Comics

Comics (1726)

James Stokoe’s vision for Aliens: Dead Orbit is one of visceral terror. The Xenomorph is nightmare fuel, not because its origins are unknown, but because it spits in the face of what is natural. It laughs at what we know with absolute certainty to be true. They are an aberration of sex and sexuality. Aliens is a highly subversive creation, as it was with Giger’s art. It somehow, more than most things, captures the imagination of its viewers unlike most other cinematic monsters, because it is tangibly amoral. As a species, we mean nothing to it.

It’s been awhile since I’ve read a Mike Mignola book, so I thought I’d give this new run of Joe Golem: Occult Detective a try. I haven’t read any of the other Joe Golem: Occult Detective books, so the title of the book is the only angle I have to understand what’s up going for me. Otherwise, I don’t get a really good handle on who Joe Golem is in this first issue.

Superheroes. Death. Good versus evil. In the comic book world, it’s often you might find all of these characteristics within one comic book. What happens when someone, or a group of people in this case, decide to focus on individual components to make a story interesting and develop enough depth to be curious to see what happens next? In Hiatus Studios does just that with their anthology, Shards: Volume 1.

In the third installment of Anno Dracula, time is pressing forward and loyalties are questioned as Dracula’s tin jubilee nears.  The rebels move forward with their plans, and Croft’s crew remains on their hunt. There’s also the Chinese faction that has emerged as a mysterious third party with a plan of its own slowly unfolding.

Weavers is not your typical mobster versus rival gang kind of story. This story has a creep factor relatable to those familiar with the Star Trek: The Next Generation episode, “Conspiracy,” or an earlier scene in the film, Star Trek II: The Wrath of Kahn. If you’re not a Star Trek fan, then perhaps think of Spider-Man meets Alien. In this case, your body isn’t bitten by a spider or eventually destroyed once the Alien matures and plunges through your chest; however, a spider does invade your body, giving you special abilities and eventually twisting your thoughts to the will of the collective – the Weavers syndicate. Okay, so maybe the last reference is more of a stretch than the others.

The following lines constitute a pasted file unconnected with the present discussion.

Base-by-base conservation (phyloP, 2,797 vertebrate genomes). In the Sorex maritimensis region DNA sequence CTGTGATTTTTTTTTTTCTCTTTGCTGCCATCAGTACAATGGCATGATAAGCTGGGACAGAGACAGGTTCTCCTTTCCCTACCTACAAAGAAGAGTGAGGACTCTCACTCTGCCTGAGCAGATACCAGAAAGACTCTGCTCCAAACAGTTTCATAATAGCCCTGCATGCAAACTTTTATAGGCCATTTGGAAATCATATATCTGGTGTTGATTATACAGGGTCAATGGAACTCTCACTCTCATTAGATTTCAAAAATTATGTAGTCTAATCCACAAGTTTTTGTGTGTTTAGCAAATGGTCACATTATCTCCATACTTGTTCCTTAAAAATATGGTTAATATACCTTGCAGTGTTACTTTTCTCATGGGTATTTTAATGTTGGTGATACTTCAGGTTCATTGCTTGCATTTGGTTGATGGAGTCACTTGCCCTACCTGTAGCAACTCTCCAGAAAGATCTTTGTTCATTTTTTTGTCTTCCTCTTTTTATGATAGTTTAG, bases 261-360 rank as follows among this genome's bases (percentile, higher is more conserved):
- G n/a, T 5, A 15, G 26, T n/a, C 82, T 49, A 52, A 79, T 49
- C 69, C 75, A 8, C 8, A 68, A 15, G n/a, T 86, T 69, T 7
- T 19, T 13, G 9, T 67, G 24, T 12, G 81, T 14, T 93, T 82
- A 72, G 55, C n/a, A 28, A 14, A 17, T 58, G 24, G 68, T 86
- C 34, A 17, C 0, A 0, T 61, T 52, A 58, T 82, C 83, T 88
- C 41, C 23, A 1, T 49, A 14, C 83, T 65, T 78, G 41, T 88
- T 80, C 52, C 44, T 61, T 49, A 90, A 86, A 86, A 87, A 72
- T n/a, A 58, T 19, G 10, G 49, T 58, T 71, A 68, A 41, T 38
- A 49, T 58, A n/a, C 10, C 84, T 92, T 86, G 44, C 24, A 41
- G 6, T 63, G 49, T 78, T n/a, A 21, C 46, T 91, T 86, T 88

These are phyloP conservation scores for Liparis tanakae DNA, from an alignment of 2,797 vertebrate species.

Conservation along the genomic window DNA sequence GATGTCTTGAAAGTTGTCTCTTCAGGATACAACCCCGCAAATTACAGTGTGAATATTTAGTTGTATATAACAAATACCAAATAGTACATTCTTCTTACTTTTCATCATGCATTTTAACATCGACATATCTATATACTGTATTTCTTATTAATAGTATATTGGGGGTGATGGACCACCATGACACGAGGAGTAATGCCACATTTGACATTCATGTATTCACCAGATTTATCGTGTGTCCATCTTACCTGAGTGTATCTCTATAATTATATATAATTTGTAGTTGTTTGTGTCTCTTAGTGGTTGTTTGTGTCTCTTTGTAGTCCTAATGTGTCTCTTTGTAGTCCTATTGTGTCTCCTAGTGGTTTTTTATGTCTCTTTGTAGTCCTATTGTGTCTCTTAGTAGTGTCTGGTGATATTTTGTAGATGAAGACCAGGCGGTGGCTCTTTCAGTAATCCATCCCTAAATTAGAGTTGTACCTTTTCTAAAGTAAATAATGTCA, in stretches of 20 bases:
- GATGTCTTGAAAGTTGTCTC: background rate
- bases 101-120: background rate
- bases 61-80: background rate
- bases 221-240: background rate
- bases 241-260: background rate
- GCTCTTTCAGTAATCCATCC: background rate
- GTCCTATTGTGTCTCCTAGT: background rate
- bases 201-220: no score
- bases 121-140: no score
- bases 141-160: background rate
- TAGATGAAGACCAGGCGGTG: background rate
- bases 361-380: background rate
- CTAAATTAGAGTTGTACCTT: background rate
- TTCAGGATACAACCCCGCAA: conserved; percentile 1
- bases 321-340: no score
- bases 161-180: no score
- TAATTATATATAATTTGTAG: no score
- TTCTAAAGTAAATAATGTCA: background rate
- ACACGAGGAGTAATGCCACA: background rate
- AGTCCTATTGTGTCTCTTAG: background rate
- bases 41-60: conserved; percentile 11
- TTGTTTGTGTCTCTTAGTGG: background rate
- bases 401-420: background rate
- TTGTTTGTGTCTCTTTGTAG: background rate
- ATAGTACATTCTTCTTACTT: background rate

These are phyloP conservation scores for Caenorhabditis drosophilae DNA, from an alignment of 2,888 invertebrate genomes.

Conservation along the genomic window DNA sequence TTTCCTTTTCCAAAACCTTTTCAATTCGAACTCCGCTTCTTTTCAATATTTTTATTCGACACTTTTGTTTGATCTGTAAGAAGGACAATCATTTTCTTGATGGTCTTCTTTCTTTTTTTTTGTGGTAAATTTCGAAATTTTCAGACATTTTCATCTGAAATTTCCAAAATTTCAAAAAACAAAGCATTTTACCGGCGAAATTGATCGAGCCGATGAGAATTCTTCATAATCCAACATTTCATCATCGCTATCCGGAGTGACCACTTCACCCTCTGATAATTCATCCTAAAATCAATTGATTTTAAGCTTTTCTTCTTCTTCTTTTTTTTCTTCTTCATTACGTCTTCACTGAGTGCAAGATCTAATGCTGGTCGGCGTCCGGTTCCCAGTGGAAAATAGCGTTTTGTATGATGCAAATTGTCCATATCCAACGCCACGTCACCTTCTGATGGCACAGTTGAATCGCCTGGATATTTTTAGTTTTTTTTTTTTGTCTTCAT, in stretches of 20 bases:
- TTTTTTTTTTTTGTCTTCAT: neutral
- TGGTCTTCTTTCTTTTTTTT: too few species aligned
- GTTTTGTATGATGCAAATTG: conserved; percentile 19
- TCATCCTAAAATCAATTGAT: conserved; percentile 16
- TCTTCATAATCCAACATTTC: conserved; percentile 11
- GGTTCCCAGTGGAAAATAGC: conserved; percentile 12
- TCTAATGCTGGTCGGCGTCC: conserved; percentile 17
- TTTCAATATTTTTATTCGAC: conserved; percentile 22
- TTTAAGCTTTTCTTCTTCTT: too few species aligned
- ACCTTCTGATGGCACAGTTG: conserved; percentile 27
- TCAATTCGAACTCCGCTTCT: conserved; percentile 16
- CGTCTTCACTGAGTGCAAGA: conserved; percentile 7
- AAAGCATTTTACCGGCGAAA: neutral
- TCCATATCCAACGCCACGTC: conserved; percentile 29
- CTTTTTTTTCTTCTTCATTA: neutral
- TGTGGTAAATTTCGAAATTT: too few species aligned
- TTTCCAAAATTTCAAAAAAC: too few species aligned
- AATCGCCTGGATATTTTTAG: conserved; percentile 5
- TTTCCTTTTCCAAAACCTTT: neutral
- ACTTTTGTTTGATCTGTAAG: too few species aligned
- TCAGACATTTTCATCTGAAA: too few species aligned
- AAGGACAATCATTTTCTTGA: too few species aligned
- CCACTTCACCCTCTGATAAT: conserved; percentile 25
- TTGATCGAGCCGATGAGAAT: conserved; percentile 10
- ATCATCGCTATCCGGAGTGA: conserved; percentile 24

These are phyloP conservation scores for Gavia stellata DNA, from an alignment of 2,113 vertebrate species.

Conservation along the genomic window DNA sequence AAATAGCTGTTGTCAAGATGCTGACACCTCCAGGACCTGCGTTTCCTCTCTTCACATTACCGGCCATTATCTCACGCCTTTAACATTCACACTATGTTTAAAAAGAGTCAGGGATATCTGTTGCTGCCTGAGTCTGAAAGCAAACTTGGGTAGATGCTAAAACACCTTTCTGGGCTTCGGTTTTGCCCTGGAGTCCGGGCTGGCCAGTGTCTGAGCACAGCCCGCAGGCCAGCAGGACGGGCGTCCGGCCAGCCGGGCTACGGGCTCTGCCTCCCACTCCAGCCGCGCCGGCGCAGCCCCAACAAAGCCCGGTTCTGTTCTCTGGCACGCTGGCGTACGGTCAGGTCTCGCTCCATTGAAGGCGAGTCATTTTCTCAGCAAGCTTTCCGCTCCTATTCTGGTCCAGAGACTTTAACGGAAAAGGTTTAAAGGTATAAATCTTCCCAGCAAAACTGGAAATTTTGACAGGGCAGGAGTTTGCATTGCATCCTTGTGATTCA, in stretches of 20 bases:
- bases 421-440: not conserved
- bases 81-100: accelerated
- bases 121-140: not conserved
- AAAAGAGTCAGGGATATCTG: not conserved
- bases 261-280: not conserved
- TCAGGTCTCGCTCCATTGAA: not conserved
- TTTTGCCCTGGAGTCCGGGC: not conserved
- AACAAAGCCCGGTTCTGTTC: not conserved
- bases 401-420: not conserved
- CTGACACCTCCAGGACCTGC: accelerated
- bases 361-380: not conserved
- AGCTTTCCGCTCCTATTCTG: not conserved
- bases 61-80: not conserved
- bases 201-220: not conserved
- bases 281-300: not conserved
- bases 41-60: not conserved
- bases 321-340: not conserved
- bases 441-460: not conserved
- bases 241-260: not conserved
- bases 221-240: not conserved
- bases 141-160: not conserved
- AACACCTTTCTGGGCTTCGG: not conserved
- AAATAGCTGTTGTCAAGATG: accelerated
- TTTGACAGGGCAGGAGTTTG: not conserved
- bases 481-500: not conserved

First looking at Strawberry Shortcake: Funko Universe, I was delighted by the delectably fun design of the the cover. Purple Pie Man and Berry Bird are vinyl figures made up in 3D, as if they were clay dolls in packages waiting to be ripped open and devoured. Clever, cute, and playful - it's a perfect way to start a youthful comic. The comic does not disappoint, as it is filled with vibrant colors and enticing visions of food in a plethora of forms. There are pies everywhere, houses made of pies, curly hair representing meringue, apples on trees, and surrounding it all are rainbows and bright sunshine. Even the ominous, dark sky is filled with color. The artists paints the world of Strawberry Shortcake the way a child would envision it, and as it should be… utterly edible.

Well, it’s almost the end of the month, and you know what that means…

Captivating – writer Matt Hawkins grabs readers’ attention from the beginning, and he does not let go.

Who would you trust more to tell you the truth: someone sane or someone lost to madness? That’s something you need to ask yourself before stepping into issue #14 of Matt Kindt’s Dept.H. With every issue, we learn more and more about what could have or may not have happened that led to the murder of Henry, Mia’s father, who was also the leader of this expedition 6 miles underwater. At this point, it’s difficult to take anyone at their word, even our hero Mia who is greatly sleep deprived. Her memories of certain events have already proven to be wrong, or have they? For me, a great mystery isn’t about how story elements are woven together. It’s more like starting with a knot and taking your time to untangle it to figure out what’s happening, and you cross your fingers hoping that there is a single thread that makes sense. Matt Kindt has created quite the knot with Dept.H. It remains to be seen how all of it will unfurl, but each step is captivating, and so far that’s a win.

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